Monday Night pre-Season Special
STF announces its Spring Season, including 2 more specials, for a total of 12 films. Act now to see them all at an early bird discount of $99. Offer ends Mar 28. Click “Buy Tickets” and select “8:00pm”.
Big energy corporations normally get what they want. When Shell discovered an undersea natural gas field off Ireland’s west coast, they swung into action. The plan was to build a giant, high-pressure pipe to transport raw gas through the town of Rossport to an inland refinery. Unfortunately, no one asked the residents of Rossport, who feared the risks of explosions and environmental hazards. In The Pipe, director Risteard &”211; Domhnaill chronicles the crusade of Irish farmers and fishermen who rise up against Shell. For locals, the pipe isn’t a sign of prosperity, but a threat to their way of life.
The premise is reminiscent of Bill Forsyth’s 1983 comedy Local Hero, in which an American oil company faces cultural clashes with the inhabitants of a Scottish village. In Local Hero the dynamics could be played for laughs, but in The Pipe the real-life stakes have dire consequences. The film plunges us into violent clashes between protesters and police. As tensions mount, the community divides over how to confront Shell. The conflict widens to draw in Catholic priests and even the Irish political leader, Taoiseach Bertie Ahern.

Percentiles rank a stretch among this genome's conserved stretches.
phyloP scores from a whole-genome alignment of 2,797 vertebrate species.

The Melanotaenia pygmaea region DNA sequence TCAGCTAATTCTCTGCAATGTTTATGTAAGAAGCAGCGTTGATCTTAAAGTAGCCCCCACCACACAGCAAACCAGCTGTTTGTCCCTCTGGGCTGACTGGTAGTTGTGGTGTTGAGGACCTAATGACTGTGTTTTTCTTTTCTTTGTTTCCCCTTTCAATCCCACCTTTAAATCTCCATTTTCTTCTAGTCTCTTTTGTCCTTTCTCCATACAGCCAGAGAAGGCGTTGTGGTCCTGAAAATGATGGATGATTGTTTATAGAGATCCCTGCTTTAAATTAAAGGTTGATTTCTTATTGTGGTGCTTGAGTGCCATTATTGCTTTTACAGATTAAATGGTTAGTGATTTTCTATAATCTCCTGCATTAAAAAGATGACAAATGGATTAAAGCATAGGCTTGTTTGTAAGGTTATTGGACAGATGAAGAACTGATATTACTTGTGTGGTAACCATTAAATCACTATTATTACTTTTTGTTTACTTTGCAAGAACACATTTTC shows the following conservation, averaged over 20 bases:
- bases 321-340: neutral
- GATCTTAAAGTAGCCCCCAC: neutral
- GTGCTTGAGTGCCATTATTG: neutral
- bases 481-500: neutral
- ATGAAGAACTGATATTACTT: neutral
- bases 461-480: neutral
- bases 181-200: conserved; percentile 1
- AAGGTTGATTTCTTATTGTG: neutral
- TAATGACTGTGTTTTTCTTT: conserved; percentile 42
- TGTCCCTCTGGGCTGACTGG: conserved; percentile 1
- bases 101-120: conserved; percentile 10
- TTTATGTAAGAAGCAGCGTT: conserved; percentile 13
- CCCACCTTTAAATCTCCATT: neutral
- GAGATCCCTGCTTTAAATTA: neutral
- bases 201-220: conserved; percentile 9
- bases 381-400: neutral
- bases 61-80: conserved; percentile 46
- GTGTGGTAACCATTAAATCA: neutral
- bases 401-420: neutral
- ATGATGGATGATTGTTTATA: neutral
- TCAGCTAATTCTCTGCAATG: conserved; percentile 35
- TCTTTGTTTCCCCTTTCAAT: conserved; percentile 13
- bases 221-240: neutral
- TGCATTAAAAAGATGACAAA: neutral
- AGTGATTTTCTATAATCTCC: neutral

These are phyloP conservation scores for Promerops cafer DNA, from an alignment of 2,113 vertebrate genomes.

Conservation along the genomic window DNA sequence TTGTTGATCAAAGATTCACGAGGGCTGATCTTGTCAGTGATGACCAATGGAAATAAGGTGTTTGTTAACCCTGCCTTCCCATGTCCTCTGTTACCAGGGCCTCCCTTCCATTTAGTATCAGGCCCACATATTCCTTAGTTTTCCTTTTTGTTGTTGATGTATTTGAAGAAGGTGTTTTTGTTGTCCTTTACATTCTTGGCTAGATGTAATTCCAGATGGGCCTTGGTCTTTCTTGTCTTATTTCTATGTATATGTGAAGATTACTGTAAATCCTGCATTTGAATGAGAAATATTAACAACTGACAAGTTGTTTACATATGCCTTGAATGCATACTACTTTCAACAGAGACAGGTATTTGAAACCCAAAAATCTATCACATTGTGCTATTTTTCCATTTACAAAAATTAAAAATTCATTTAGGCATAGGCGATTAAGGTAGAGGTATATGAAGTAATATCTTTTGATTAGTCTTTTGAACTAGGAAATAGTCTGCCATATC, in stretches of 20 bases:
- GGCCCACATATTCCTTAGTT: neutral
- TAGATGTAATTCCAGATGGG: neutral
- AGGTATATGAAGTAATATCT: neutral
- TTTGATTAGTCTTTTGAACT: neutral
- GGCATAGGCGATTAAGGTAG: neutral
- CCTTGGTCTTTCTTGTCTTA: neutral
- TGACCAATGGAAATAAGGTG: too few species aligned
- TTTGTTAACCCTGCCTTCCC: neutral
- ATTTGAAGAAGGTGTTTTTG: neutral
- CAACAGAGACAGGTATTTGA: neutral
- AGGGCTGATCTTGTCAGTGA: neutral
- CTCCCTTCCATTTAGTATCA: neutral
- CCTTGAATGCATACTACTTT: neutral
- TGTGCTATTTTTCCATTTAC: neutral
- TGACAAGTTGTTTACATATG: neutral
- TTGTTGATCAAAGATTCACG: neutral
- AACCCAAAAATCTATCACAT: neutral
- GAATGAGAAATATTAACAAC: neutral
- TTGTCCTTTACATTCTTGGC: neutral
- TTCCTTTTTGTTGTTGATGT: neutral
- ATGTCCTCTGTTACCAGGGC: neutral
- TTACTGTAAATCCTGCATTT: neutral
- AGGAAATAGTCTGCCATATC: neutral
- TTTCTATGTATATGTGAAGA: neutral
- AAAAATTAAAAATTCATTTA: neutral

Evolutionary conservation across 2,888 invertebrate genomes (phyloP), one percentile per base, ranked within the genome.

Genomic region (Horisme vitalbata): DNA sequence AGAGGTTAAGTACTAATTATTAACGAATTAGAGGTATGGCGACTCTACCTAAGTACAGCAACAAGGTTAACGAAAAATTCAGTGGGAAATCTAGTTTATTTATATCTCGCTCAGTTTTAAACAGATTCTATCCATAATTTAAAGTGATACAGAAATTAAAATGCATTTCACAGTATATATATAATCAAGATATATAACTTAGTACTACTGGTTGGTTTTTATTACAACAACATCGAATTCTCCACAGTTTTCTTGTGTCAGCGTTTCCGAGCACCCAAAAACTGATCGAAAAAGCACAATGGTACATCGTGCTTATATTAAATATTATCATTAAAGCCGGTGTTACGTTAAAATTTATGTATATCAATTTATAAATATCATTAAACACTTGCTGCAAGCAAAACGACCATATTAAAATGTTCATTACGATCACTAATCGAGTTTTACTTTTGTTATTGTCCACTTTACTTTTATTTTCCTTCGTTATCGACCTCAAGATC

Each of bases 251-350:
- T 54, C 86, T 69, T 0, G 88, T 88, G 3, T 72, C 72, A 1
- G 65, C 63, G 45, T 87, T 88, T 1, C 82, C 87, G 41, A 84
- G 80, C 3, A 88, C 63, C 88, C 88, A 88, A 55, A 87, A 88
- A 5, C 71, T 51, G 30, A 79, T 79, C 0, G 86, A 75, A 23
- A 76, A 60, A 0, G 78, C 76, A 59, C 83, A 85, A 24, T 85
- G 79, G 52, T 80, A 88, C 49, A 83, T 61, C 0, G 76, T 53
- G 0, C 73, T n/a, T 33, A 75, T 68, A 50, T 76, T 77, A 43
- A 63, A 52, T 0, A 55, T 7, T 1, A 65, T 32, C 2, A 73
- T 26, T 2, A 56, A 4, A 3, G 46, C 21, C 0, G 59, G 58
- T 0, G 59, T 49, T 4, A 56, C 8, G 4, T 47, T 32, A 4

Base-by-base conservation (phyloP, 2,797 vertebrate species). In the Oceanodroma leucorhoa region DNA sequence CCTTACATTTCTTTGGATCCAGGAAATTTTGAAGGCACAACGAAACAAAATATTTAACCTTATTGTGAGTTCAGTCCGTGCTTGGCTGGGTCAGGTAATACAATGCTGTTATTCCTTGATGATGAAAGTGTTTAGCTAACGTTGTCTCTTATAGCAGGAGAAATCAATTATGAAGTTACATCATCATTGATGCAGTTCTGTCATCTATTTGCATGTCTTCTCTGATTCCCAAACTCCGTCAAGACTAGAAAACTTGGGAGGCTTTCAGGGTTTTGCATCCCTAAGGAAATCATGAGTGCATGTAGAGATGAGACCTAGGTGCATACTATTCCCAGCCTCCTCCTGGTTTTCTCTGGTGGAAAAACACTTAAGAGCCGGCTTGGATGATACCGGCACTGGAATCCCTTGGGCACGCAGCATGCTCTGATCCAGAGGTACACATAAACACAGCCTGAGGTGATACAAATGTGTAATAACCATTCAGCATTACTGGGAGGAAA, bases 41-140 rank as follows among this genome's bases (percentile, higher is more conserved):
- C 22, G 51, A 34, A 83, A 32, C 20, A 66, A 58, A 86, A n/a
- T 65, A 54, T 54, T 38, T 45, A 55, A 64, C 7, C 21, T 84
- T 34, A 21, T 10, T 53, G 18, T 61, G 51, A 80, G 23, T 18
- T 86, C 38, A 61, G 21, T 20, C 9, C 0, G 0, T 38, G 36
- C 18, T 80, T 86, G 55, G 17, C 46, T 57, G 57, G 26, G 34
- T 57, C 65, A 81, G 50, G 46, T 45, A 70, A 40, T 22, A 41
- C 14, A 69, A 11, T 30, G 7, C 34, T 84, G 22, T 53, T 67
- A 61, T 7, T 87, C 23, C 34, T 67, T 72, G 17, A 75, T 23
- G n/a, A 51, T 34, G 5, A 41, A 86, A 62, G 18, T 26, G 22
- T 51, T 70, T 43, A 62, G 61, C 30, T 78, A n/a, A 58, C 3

In the past year, “Big Energy” has fought hard against documentarians. Industry advocates mounted a public relations attack on Gasland, and Chevron applied legal pressure on the filmmaker of Crude. The Pipe reminds us again how a multinational corporation can deploy vast resources to battle dissenters.
We come to know several key figures in the opposition, including the wizened and profane Maura Harrington and members of the “Rossport Five,” who served time in jail. Another standout is Pat “The Chief” O’Donnell, a professional crab fisherman who is fiercely protective over the region’s waters. “There’s no job in the world that would replace it,” he says of fishing. Chugging along in his modest crab boat, he confronts the world’s largest pipe-laying vessel, the Solitaire. The match is like a dinghy challenging an aircraft carrier, and the film places us alongside O’Donnell to witness the outcome. (Text by Thom Powers for the Toronto International Film Festival).